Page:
Detroit Airports May Grow Biofuels

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Detroit-area airports are putting their surplus lands where their fuel nozzles are to try to boost the alternative fuels movement. The airport authority has turned over three acres of land to Michigan State University to grow canola and oriental mustard seed, two feedstocks for biofuel in a $476,000 state-funded project to see if all those 1,700 acres of neatly mown infields, overruns and other open space at Wayne County Airport and Willow Run Airport can be put to better use. If the trial is successful, the concept is that the feedstock from all the airport lands will be processed onsite and dropped into the airports' fuel tanks to supplement the regular fossil fuel supply. "How does aviation protect itself in the future against the depletion of fossil fuels and the uncertainty of foreign sources of energy?" WCAA Interim CEO Genelle Allen wondered in a news release. "Part of the answer may be to grow it."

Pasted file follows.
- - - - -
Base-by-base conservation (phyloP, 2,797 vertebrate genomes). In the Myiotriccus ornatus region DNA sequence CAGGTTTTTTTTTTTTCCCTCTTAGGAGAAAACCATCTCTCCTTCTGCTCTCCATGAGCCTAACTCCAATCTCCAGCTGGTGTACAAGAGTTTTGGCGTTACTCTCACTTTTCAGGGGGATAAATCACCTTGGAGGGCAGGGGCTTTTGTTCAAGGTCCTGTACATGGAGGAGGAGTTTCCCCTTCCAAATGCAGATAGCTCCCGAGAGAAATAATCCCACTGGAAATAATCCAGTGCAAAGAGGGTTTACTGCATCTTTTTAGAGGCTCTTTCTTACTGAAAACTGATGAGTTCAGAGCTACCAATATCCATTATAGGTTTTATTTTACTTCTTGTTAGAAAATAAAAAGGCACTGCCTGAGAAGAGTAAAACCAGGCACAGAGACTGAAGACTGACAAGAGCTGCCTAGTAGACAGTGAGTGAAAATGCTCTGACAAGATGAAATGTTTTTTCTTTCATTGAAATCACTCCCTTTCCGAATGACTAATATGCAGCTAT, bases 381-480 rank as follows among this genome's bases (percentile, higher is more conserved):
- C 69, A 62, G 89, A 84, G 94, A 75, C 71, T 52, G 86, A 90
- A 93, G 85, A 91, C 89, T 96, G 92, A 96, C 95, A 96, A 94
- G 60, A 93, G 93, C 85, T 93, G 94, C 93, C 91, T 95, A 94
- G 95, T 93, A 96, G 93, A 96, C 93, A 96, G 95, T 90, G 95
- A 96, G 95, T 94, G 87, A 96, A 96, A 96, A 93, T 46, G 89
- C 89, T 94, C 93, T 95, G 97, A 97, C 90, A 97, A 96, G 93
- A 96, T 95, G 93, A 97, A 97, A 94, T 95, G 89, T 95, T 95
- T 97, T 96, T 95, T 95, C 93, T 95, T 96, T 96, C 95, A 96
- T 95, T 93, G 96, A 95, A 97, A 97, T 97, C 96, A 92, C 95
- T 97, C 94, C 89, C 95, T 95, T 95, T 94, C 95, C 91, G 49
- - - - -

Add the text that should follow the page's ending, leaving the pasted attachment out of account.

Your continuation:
The first step is to see how the plants do at the airport and assess their fuel potential and that's what the three-acre test plot will determine. Assuming canola and oriental mustard seed do what they normally do, the result could be a biofuel production hub that not only harnesses the airport lands but puts highway rights of ways and other vacant lands to use and perhaps entices neighboring farmers to switch to the biofuel crops.

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